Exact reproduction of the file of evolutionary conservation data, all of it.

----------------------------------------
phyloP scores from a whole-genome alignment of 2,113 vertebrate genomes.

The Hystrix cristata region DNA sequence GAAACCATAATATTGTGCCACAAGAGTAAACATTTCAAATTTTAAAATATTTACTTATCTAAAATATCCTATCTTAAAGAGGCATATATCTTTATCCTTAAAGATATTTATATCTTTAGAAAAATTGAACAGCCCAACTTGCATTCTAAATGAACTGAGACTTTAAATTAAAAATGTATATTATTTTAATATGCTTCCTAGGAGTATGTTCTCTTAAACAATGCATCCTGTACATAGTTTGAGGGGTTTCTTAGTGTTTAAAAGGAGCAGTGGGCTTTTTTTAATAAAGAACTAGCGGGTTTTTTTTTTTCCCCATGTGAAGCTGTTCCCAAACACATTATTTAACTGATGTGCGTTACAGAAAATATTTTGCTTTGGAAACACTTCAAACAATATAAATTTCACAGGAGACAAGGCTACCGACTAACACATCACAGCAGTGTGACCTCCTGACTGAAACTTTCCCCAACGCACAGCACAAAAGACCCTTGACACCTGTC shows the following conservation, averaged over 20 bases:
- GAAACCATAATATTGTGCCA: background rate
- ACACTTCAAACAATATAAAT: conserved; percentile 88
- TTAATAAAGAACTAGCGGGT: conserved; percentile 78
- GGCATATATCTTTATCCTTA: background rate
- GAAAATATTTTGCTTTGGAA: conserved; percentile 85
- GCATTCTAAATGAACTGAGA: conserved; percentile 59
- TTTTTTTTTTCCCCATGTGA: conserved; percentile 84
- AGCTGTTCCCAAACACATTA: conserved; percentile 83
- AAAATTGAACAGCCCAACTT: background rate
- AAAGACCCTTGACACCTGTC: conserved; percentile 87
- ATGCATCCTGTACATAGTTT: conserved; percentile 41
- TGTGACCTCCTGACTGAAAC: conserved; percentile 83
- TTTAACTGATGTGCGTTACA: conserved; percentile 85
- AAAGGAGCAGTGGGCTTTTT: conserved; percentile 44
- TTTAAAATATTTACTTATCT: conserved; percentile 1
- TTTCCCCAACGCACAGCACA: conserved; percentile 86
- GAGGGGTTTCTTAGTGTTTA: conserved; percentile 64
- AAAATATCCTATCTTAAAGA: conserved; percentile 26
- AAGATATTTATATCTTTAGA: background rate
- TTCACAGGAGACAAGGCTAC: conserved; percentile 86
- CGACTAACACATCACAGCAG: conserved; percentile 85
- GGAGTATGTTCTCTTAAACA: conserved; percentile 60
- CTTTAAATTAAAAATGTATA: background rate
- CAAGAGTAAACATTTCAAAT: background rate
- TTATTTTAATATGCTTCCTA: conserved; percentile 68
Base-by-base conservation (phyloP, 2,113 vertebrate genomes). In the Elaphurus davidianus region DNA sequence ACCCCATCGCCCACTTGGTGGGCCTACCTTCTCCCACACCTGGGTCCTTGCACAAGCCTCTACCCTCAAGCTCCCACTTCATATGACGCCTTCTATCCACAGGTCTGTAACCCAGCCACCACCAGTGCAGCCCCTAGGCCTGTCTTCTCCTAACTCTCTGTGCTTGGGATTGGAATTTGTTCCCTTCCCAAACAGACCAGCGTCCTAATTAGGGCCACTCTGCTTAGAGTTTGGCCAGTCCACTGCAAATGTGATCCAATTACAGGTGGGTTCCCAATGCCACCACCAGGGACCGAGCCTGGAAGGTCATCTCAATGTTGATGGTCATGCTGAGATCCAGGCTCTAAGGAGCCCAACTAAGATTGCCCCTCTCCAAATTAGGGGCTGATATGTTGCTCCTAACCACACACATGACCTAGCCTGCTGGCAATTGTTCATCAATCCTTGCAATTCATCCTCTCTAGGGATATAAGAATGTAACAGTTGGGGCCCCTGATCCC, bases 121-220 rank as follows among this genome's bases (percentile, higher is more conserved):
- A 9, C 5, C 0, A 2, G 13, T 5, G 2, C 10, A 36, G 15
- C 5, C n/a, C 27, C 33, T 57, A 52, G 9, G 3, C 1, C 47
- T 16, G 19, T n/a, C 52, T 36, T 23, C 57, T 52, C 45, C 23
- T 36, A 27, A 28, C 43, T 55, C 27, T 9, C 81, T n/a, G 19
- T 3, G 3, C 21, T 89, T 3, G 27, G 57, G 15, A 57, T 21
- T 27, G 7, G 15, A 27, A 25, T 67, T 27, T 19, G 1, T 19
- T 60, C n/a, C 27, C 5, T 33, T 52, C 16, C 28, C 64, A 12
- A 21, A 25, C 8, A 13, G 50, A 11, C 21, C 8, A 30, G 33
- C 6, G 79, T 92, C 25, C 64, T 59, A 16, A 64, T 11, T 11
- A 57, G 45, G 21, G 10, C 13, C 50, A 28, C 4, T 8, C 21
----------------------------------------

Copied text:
phyloP scores from a whole-genome alignment of 2,113 vertebrate genomes.

The Hystrix cristata region DNA sequence GAAACCATAATATTGTGCCACAAGAGTAAACATTTCAAATTTTAAAATATTTACTTATCTAAAATATCCTATCTTAAAGAGGCATATATCTTTATCCTTAAAGATATTTATATCTTTAGAAAAATTGAACAGCCCAACTTGCATTCTAAATGAACTGAGACTTTAAATTAAAAATGTATATTATTTTAATATGCTTCCTAGGAGTATGTTCTCTTAAACAATGCATCCTGTACATAGTTTGAGGGGTTTCTTAGTGTTTAAAAGGAGCAGTGGGCTTTTTTTAATAAAGAACTAGCGGGTTTTTTTTTTTCCCCATGTGAAGCTGTTCCCAAACACATTATTTAACTGATGTGCGTTACAGAAAATATTTTGCTTTGGAAACACTTCAAACAATATAAATTTCACAGGAGACAAGGCTACCGACTAACACATCACAGCAGTGTGACCTCCTGACTGAAACTTTCCCCAACGCACAGCACAAAAGACCCTTGACACCTGTC shows the following conservation, averaged over 20 bases:
- GAAACCATAATATTGTGCCA: background rate
- ACACTTCAAACAATATAAAT: conserved; percentile 88
- TTAATAAAGAACTAGCGGGT: conserved; percentile 78
- GGCATATATCTTTATCCTTA: background rate
- GAAAATATTTTGCTTTGGAA: conserved; percentile 85
- GCATTCTAAATGAACTGAGA: conserved; percentile 59
- TTTTTTTTTTCCCCATGTGA: conserved; percentile 84
- AGCTGTTCCCAAACACATTA: conserved; percentile 83
- AAAATTGAACAGCCCAACTT: background rate
- AAAGACCCTTGACACCTGTC: conserved; percentile 87
- ATGCATCCTGTACATAGTTT: conserved; percentile 41
- TGTGACCTCCTGACTGAAAC: conserved; percentile 83
- TTTAACTGATGTGCGTTACA: conserved; percentile 85
- AAAGGAGCAGTGGGCTTTTT: conserved; percentile 44
- TTTAAAATATTTACTTATCT: conserved; percentile 1
- TTTCCCCAACGCACAGCACA: conserved; percentile 86
- GAGGGGTTTCTTAGTGTTTA: conserved; percentile 64
- AAAATATCCTATCTTAAAGA: conserved; percentile 26
- AAGATATTTATATCTTTAGA: background rate
- TTCACAGGAGACAAGGCTAC: conserved; percentile 86
- CGACTAACACATCACAGCAG: conserved; percentile 85
- GGAGTATGTTCTCTTAAACA: conserved; percentile 60
- CTTTAAATTAAAAATGTATA: background rate
- CAAGAGTAAACATTTCAAAT: background rate
- TTATTTTAATATGCTTCCTA: conserved; percentile 68
Base-by-base conservation (phyloP, 2,113 vertebrate genomes). In the Elaphurus davidianus region DNA sequence ACCCCATCGCCCACTTGGTGGGCCTACCTTCTCCCACACCTGGGTCCTTGCACAAGCCTCTACCCTCAAGCTCCCACTTCATATGACGCCTTCTATCCACAGGTCTGTAACCCAGCCACCACCAGTGCAGCCCCTAGGCCTGTCTTCTCCTAACTCTCTGTGCTTGGGATTGGAATTTGTTCCCTTCCCAAACAGACCAGCGTCCTAATTAGGGCCACTCTGCTTAGAGTTTGGCCAGTCCACTGCAAATGTGATCCAATTACAGGTGGGTTCCCAATGCCACCACCAGGGACCGAGCCTGGAAGGTCATCTCAATGTTGATGGTCATGCTGAGATCCAGGCTCTAAGGAGCCCAACTAAGATTGCCCCTCTCCAAATTAGGGGCTGATATGTTGCTCCTAACCACACACATGACCTAGCCTGCTGGCAATTGTTCATCAATCCTTGCAATTCATCCTCTCTAGGGATATAAGAATGTAACAGTTGGGGCCCCTGATCCC, bases 121-220 rank as follows among this genome's bases (percentile, higher is more conserved):
- A 9, C 5, C 0, A 2, G 13, T 5, G 2, C 10, A 36, G 15
- C 5, C n/a, C 27, C 33, T 57, A 52, G 9, G 3, C 1, C 47
- T 16, G 19, T n/a, C 52, T 36, T 23, C 57, T 52, C 45, C 23
- T 36, A 27, A 28, C 43, T 55, C 27, T 9, C 81, T n/a, G 19
- T 3, G 3, C 21, T 89, T 3, G 27, G 57, G 15, A 57, T 21
- T 27, G 7, G 15, A 27, A 25, T 67, T 27, T 19, G 1, T 19
- T 60, C n/a, C 27, C 5, T 33, T 52, C 16, C 28, C 64, A 12
- A 21, A 25, C 8, A 13, G 50, A 11, C 21, C 8, A 30, G 33
- C 6, G 79, T 92, C 25, C 64, T 59, A 16, A 64, T 11, T 11
- A 57, G 45, G 21, G 10, C 13, C 50, A 28, C 4, T 8, C 21